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Three Ways To Start Business Conversations on LinkedIn

I purposefully did not call this article ‘Three steps to winning business on LinkedIn’ because it’s not as easy as that, and anyone who tells you otherwise is oversimplifying. There is no such thing as a step-by-step guide for a successful conversation because, unless you are talking to your cat, you don’t know where it’s going to go.

The most important thing to remember when using LinkedIn is that it’s not for selling. Think of it as a networking tool that can generate leads, but the sales conversation needs to take place elsewhere.

1. Use your newsfeed

Your newsfeed is full of the latest updates from your network and can be found on the ‘Home’ page. This is full of posts from companies you follow and the latest activity from your connections. Browse your newsfeed regularly and interact with the updates you find interesting. It may just remind someone who wants to have a conversation with you to get in touch.

You could do something as basic as congratulating someone on a new job, or offer your opinion on an article they shared. Keep in mind that your goal is to keep in touch with your connections and demonstrate your expertise.

2. Send Messages

Make a habit of sending a message whenever you accept a new connection, or someone else accepts yours. It’s the perfect opportunity to get to know your new contact a little better, find out what they are looking for and let them know more about what you do. Be humble and don’t sell yourself too hard.

It’s also perfectly acceptable to use messages on LinkedIn to say hello to someone you haven’t been in touch with for a while. Don’t make your message too long and ask specific questions. If you know someone well then you’ll know what questions to ask, but if you don’t then perhaps you could ask what sort of clients they are looking for at the moment or even ask for their expert opinion on something.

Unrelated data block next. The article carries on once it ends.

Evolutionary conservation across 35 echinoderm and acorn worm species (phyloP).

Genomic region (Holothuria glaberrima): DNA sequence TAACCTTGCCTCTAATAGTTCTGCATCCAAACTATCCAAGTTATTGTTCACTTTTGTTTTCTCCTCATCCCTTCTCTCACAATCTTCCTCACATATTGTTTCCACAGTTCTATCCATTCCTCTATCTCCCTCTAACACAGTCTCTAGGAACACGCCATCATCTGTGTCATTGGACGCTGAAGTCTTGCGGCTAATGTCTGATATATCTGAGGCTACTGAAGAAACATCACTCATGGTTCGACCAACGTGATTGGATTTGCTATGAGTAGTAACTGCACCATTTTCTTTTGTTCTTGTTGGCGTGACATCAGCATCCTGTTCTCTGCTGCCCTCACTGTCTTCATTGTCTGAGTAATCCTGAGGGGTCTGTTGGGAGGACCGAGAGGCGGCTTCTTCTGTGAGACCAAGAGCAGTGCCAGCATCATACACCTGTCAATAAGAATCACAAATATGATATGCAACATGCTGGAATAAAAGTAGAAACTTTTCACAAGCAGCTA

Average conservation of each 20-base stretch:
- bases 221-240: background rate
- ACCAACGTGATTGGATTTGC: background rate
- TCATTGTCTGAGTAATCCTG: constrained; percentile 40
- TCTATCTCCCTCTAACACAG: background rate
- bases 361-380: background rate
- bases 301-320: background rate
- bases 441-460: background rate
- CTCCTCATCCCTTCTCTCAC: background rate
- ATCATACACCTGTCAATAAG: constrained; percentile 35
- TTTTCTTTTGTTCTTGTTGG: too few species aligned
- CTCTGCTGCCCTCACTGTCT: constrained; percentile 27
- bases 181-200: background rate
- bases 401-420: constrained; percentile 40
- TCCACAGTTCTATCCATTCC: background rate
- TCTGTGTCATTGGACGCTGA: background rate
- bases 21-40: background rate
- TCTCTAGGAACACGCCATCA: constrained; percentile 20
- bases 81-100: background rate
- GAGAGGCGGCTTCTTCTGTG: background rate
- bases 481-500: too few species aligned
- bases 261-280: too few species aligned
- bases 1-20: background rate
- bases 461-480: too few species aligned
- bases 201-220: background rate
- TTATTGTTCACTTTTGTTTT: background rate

3. Explore Groups

Some LinkedIn Groups can be great for making new connections and starting business conversations, but not all. Don’t waste your time in a group full of self-promotion with lazy administrators, because the chances are that no-one in that group will actually read your comments or posts. They’re not there for the right reasons.

The best LinkedIn Groups have their own culture and rules, with members who interact with each other regularly. You can tell a good group because the most recent posts will actually be recent, they will be posted by various members instead of just one, and each will have several likes and comments. Join the good groups, listen to the tone of conversation and then introduce yourself as a new member. Ask other members for their expertise and use your own to help others when they ask for it.

Here’s my advice:

Be humble. Be curious. Be sincere. Ask questions. Answer questions. Give advice. Say hello. Stay in touch. Comment on discussions. Share articles. Demonstrate your abilities. Share your knowledge. Be an expert.

The best relationships on LinkedIn are the result of natural conversations and they take time to build. Don’t jump straight in and start selling your services. Take time to get to know people and gain their trust honestly.

Bethany Carter,  January 21, 2015

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